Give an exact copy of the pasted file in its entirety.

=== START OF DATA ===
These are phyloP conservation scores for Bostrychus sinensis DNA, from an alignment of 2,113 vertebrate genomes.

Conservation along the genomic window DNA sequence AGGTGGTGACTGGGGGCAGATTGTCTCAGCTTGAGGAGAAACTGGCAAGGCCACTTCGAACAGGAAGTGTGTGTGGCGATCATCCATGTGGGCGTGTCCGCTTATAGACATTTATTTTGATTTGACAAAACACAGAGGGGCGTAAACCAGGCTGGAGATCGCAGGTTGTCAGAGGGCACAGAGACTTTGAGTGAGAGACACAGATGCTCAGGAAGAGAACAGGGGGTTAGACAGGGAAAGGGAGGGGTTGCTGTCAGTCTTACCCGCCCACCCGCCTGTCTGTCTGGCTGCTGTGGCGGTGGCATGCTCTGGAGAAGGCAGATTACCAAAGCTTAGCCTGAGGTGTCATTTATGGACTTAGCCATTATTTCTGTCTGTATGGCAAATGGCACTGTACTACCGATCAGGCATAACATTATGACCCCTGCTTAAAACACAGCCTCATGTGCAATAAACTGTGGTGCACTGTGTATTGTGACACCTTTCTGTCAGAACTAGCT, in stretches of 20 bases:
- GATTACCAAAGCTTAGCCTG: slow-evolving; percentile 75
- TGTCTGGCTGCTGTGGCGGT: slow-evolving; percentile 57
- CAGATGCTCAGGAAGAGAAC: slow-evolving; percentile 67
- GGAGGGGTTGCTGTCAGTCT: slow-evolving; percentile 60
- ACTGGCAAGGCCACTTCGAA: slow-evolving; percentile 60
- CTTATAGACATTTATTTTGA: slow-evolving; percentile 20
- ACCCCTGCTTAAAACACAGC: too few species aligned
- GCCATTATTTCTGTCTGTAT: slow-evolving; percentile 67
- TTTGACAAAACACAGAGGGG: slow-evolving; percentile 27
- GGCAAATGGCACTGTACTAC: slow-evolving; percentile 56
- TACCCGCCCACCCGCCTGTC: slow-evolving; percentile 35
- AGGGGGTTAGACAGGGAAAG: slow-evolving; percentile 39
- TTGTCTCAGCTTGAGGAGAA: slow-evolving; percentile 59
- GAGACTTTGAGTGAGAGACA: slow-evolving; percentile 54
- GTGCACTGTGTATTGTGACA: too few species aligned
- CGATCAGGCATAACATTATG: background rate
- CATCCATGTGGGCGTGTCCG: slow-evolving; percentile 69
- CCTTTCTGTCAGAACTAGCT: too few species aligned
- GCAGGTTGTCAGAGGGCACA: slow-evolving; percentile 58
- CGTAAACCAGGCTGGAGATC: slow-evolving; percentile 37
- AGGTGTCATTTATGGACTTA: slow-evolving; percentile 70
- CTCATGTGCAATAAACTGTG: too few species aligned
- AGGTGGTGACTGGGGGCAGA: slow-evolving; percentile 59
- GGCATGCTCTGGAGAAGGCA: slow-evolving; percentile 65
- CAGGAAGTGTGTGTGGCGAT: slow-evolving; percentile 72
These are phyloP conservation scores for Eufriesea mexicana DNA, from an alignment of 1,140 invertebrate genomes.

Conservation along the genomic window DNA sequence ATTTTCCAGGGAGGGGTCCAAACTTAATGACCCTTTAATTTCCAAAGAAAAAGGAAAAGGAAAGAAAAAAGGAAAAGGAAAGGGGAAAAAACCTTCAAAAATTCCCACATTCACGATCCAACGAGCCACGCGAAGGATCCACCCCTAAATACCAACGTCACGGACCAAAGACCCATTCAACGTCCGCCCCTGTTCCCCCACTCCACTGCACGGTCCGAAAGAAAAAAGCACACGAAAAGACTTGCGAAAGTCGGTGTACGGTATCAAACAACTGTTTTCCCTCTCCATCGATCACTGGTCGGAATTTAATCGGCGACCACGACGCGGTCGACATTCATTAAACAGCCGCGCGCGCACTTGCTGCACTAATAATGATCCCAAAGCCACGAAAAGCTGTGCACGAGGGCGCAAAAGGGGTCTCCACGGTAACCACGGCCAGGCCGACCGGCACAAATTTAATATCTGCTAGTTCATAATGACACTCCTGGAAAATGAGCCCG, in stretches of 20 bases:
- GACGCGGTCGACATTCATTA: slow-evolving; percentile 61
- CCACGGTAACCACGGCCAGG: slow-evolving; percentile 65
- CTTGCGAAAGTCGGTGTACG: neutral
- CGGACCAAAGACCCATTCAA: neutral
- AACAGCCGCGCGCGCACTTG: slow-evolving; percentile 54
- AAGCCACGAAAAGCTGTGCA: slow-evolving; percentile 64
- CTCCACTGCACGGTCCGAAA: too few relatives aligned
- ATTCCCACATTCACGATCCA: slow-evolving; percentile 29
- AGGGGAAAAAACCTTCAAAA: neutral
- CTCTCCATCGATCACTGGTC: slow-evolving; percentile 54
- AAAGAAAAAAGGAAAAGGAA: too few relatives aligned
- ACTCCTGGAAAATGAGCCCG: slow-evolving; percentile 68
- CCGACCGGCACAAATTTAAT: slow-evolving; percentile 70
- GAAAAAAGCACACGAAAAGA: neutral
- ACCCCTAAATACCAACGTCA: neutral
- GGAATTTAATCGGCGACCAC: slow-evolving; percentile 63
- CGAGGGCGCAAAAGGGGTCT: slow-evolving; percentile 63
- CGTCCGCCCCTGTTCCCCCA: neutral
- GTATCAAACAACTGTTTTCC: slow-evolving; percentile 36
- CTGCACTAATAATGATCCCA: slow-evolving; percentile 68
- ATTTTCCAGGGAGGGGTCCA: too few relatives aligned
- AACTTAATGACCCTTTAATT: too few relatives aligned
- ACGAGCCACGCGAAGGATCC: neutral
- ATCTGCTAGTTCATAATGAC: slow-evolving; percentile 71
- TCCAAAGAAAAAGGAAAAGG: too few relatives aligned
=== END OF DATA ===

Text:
These are phyloP conservation scores for Bostrychus sinensis DNA, from an alignment of 2,113 vertebrate genomes.

Conservation along the genomic window DNA sequence AGGTGGTGACTGGGGGCAGATTGTCTCAGCTTGAGGAGAAACTGGCAAGGCCACTTCGAACAGGAAGTGTGTGTGGCGATCATCCATGTGGGCGTGTCCGCTTATAGACATTTATTTTGATTTGACAAAACACAGAGGGGCGTAAACCAGGCTGGAGATCGCAGGTTGTCAGAGGGCACAGAGACTTTGAGTGAGAGACACAGATGCTCAGGAAGAGAACAGGGGGTTAGACAGGGAAAGGGAGGGGTTGCTGTCAGTCTTACCCGCCCACCCGCCTGTCTGTCTGGCTGCTGTGGCGGTGGCATGCTCTGGAGAAGGCAGATTACCAAAGCTTAGCCTGAGGTGTCATTTATGGACTTAGCCATTATTTCTGTCTGTATGGCAAATGGCACTGTACTACCGATCAGGCATAACATTATGACCCCTGCTTAAAACACAGCCTCATGTGCAATAAACTGTGGTGCACTGTGTATTGTGACACCTTTCTGTCAGAACTAGCT, in stretches of 20 bases:
- GATTACCAAAGCTTAGCCTG: slow-evolving; percentile 75
- TGTCTGGCTGCTGTGGCGGT: slow-evolving; percentile 57
- CAGATGCTCAGGAAGAGAAC: slow-evolving; percentile 67
- GGAGGGGTTGCTGTCAGTCT: slow-evolving; percentile 60
- ACTGGCAAGGCCACTTCGAA: slow-evolving; percentile 60
- CTTATAGACATTTATTTTGA: slow-evolving; percentile 20
- ACCCCTGCTTAAAACACAGC: too few species aligned
- GCCATTATTTCTGTCTGTAT: slow-evolving; percentile 67
- TTTGACAAAACACAGAGGGG: slow-evolving; percentile 27
- GGCAAATGGCACTGTACTAC: slow-evolving; percentile 56
- TACCCGCCCACCCGCCTGTC: slow-evolving; percentile 35
- AGGGGGTTAGACAGGGAAAG: slow-evolving; percentile 39
- TTGTCTCAGCTTGAGGAGAA: slow-evolving; percentile 59
- GAGACTTTGAGTGAGAGACA: slow-evolving; percentile 54
- GTGCACTGTGTATTGTGACA: too few species aligned
- CGATCAGGCATAACATTATG: background rate
- CATCCATGTGGGCGTGTCCG: slow-evolving; percentile 69
- CCTTTCTGTCAGAACTAGCT: too few species aligned
- GCAGGTTGTCAGAGGGCACA: slow-evolving; percentile 58
- CGTAAACCAGGCTGGAGATC: slow-evolving; percentile 37
- AGGTGTCATTTATGGACTTA: slow-evolving; percentile 70
- CTCATGTGCAATAAACTGTG: too few species aligned
- AGGTGGTGACTGGGGGCAGA: slow-evolving; percentile 59
- GGCATGCTCTGGAGAAGGCA: slow-evolving; percentile 65
- CAGGAAGTGTGTGTGGCGAT: slow-evolving; percentile 72
These are phyloP conservation scores for Eufriesea mexicana DNA, from an alignment of 1,140 invertebrate genomes.

Conservation along the genomic window DNA sequence ATTTTCCAGGGAGGGGTCCAAACTTAATGACCCTTTAATTTCCAAAGAAAAAGGAAAAGGAAAGAAAAAAGGAAAAGGAAAGGGGAAAAAACCTTCAAAAATTCCCACATTCACGATCCAACGAGCCACGCGAAGGATCCACCCCTAAATACCAACGTCACGGACCAAAGACCCATTCAACGTCCGCCCCTGTTCCCCCACTCCACTGCACGGTCCGAAAGAAAAAAGCACACGAAAAGACTTGCGAAAGTCGGTGTACGGTATCAAACAACTGTTTTCCCTCTCCATCGATCACTGGTCGGAATTTAATCGGCGACCACGACGCGGTCGACATTCATTAAACAGCCGCGCGCGCACTTGCTGCACTAATAATGATCCCAAAGCCACGAAAAGCTGTGCACGAGGGCGCAAAAGGGGTCTCCACGGTAACCACGGCCAGGCCGACCGGCACAAATTTAATATCTGCTAGTTCATAATGACACTCCTGGAAAATGAGCCCG, in stretches of 20 bases:
- GACGCGGTCGACATTCATTA: slow-evolving; percentile 61
- CCACGGTAACCACGGCCAGG: slow-evolving; percentile 65
- CTTGCGAAAGTCGGTGTACG: neutral
- CGGACCAAAGACCCATTCAA: neutral
- AACAGCCGCGCGCGCACTTG: slow-evolving; percentile 54
- AAGCCACGAAAAGCTGTGCA: slow-evolving; percentile 64
- CTCCACTGCACGGTCCGAAA: too few relatives aligned
- ATTCCCACATTCACGATCCA: slow-evolving; percentile 29
- AGGGGAAAAAACCTTCAAAA: neutral
- CTCTCCATCGATCACTGGTC: slow-evolving; percentile 54
- AAAGAAAAAAGGAAAAGGAA: too few relatives aligned
- ACTCCTGGAAAATGAGCCCG: slow-evolving; percentile 68
- CCGACCGGCACAAATTTAAT: slow-evolving; percentile 70
- GAAAAAAGCACACGAAAAGA: neutral
- ACCCCTAAATACCAACGTCA: neutral
- GGAATTTAATCGGCGACCAC: slow-evolving; percentile 63
- CGAGGGCGCAAAAGGGGTCT: slow-evolving; percentile 63
- CGTCCGCCCCTGTTCCCCCA: neutral
- GTATCAAACAACTGTTTTCC: slow-evolving; percentile 36
- CTGCACTAATAATGATCCCA: slow-evolving; percentile 68
- ATTTTCCAGGGAGGGGTCCA: too few relatives aligned
- AACTTAATGACCCTTTAATT: too few relatives aligned
- ACGAGCCACGCGAAGGATCC: neutral
- ATCTGCTAGTTCATAATGAC: slow-evolving; percentile 71
- TCCAAAGAAAAAGGAAAAGG: too few relatives aligned